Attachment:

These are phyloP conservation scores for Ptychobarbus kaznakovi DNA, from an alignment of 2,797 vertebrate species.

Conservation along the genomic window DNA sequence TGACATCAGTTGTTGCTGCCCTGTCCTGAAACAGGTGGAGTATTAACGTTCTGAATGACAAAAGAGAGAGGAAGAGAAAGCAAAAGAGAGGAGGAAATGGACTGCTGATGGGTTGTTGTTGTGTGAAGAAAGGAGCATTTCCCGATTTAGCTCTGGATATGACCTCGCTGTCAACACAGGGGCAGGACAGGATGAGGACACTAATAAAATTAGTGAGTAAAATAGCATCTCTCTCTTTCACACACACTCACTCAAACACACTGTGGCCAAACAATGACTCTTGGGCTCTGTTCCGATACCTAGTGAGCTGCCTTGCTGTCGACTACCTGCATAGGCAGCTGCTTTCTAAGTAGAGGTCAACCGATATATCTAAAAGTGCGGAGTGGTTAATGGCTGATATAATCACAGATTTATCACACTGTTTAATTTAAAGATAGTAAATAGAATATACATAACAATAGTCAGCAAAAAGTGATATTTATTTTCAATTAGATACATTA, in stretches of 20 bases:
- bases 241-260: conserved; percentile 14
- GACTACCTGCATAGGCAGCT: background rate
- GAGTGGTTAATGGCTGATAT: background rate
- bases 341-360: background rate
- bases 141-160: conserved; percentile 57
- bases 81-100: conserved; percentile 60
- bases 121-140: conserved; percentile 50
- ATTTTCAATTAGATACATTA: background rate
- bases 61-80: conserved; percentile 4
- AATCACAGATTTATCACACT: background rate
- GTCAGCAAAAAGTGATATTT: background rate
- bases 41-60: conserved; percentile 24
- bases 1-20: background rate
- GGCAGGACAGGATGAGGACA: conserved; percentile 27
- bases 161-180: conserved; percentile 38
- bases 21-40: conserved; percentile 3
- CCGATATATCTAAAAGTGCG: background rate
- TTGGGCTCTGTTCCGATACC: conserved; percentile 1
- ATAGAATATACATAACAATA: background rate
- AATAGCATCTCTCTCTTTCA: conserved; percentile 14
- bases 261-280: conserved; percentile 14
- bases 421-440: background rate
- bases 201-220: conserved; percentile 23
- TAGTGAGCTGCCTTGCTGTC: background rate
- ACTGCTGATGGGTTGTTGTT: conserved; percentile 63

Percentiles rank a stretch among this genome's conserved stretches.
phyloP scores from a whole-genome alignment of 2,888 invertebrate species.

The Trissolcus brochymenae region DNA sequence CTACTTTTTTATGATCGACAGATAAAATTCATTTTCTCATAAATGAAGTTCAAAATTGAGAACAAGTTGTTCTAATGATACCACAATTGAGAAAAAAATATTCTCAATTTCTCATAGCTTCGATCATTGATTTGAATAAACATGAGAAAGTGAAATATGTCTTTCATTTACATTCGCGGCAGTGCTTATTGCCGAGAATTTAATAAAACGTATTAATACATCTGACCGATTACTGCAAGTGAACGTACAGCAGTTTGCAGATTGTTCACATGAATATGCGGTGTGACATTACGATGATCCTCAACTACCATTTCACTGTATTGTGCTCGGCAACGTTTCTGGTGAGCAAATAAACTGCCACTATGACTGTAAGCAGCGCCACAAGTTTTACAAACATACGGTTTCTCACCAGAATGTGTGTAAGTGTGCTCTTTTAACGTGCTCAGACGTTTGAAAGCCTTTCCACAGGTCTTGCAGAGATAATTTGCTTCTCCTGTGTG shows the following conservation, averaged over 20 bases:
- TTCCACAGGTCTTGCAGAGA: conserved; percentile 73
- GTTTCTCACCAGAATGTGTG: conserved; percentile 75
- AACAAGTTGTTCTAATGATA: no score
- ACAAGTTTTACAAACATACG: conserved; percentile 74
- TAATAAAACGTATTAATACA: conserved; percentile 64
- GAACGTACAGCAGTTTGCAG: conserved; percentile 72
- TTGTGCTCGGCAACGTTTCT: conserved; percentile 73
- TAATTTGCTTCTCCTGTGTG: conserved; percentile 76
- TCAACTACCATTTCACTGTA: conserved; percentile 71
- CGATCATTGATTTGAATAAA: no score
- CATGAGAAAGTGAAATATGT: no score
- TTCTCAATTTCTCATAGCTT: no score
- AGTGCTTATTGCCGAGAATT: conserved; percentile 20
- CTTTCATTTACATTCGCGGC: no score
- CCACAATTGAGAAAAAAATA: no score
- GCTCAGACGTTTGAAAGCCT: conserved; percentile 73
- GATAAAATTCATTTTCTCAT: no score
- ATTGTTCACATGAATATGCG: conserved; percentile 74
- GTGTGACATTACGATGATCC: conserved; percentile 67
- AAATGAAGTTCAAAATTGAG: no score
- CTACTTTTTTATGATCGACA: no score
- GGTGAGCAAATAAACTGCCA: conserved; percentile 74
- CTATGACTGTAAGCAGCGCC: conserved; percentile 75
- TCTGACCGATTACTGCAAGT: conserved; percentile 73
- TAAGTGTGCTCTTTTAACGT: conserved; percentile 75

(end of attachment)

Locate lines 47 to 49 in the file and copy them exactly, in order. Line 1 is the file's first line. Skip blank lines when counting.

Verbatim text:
- GATAAAATTCATTTTCTCAT: no score
- ATTGTTCACATGAATATGCG: conserved; percentile 74
- GTGTGACATTACGATGATCC: conserved; percentile 67